The Psoas — The Missing Link in Pelvic Correction

First published in The American Chiropractor Magazine October 2017                                  The Psoas – The Missing Link in Pelvic Correction

The psoas is one of the most frequently neglected yet vitally important muscles in the body.  Its action is that of the major hip flexor.  That seems simple and straight forward enough, but a closer look shows there is more to it than its action as hip flexor would suggest.

A large and powerful pair of muscles, with origins into the transverse processes of T 12 – L5 and the lateral aspects of the discs of L1 – L5, they cross the pubic arches and the sacroiliac joints before inserting into the medial aspect of the lesser trochanters of the femurs.

These powerful hip flexors cross two joints, the sacroiliac and the ileofemural, they are diarticular, and the only muscles joining the axial and appendicular skeleton.

The psoas allows movement mainly in the saggital plane and to a lesser degree in the frontal and horizontal planes.

Another unique feature is that they can become their own antagonist in stabilization between flexion and extension.

Innervation of the psoas is by the L1-L3 nerve roots.

The psoas is a primary fight/flight muscle, reacting to our inner and outer state of consciousness and awareness.  It contracts strongly when we are stressed preparing us to fight or run even when such physical action is not appropriate for the situation.  It is an important part of the sympathetic nervous system’s stress response designed to be engaged for brief periods, meaning for moments, not days, months and years. Prolonged psoas contraction has negative consequences.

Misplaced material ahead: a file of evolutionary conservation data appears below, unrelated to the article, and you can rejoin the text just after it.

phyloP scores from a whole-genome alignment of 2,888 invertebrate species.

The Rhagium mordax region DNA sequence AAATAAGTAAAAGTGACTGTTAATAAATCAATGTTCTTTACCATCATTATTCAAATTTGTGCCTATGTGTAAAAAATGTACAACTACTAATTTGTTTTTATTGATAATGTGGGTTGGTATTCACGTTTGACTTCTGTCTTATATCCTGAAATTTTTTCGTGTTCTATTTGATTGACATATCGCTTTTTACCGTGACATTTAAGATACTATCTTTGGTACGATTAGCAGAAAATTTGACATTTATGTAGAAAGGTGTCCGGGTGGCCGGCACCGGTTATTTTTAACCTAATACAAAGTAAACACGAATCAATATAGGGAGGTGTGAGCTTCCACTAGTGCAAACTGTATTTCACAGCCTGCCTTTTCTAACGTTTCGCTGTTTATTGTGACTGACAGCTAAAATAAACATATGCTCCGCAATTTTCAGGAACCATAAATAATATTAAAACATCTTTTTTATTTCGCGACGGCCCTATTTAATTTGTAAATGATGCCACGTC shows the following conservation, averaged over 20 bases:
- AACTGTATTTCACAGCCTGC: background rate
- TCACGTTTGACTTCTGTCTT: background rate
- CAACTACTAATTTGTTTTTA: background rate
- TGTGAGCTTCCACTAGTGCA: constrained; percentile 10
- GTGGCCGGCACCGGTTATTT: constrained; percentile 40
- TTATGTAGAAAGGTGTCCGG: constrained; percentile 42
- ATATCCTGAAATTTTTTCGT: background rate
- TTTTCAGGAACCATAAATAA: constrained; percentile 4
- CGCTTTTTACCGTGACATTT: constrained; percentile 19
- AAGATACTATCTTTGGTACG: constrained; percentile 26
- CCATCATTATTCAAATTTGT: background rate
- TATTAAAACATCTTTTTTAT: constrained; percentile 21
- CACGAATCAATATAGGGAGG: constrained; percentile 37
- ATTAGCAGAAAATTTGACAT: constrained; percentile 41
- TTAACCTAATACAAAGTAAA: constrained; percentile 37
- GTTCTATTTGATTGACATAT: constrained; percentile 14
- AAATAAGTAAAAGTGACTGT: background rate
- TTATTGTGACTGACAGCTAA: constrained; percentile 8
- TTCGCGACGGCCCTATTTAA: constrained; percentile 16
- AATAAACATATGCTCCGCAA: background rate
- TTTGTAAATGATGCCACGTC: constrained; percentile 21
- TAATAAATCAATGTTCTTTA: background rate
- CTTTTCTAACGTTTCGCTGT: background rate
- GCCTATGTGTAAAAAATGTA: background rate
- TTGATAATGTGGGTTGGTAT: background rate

Tight psoas can cause lumbar hyperlordosis as well as lumbar body rotation on the same side or spinous rotation on the contra lateral side.  This contributes to the pelvic imbalance that is the root cause of much of the acute and chronic low back pain that chiropractors see in their offices every day.

The question is:  What causes the psoas to become hypertonic, sometimes to the point of spastic contraction, causing difficulty in walking, changing position from sitting to standing or turning over in bed?

Because it is such a large and powerful muscle, it is susceptible to multiple stimuli.  First is the postural stress of sitting.  Sitting has been identified as one of the foremost health liabilities of people living and working in our modern world.  There are multiple liabilities imposed on us by the long periods of sitting that most of us do in the course of our work and leisure activities.

The act of sitting places the long axis of the femur at a 90 degree angle to the lower lumbar spine.  Sitting causes the psoas to shorten in much the same way as the biceps shorten when the forearm is flexed against the upper arm.  Prolonged sitting more than 15 minutes causes a progressive and persistent tightening of the muscle belly and shortening of the tendons. The many hours that most people spend sitting each day cause the psoas to become more or less permanently short and tight unless steps are taken in the course of the day to stand, walk and hopefully do some stretching exercises to elongate it.  The goal is to prevent the fibrous degeneration that a muscle will undergo if chronically shortened when not put through its full range of extension and contraction on a regular basis.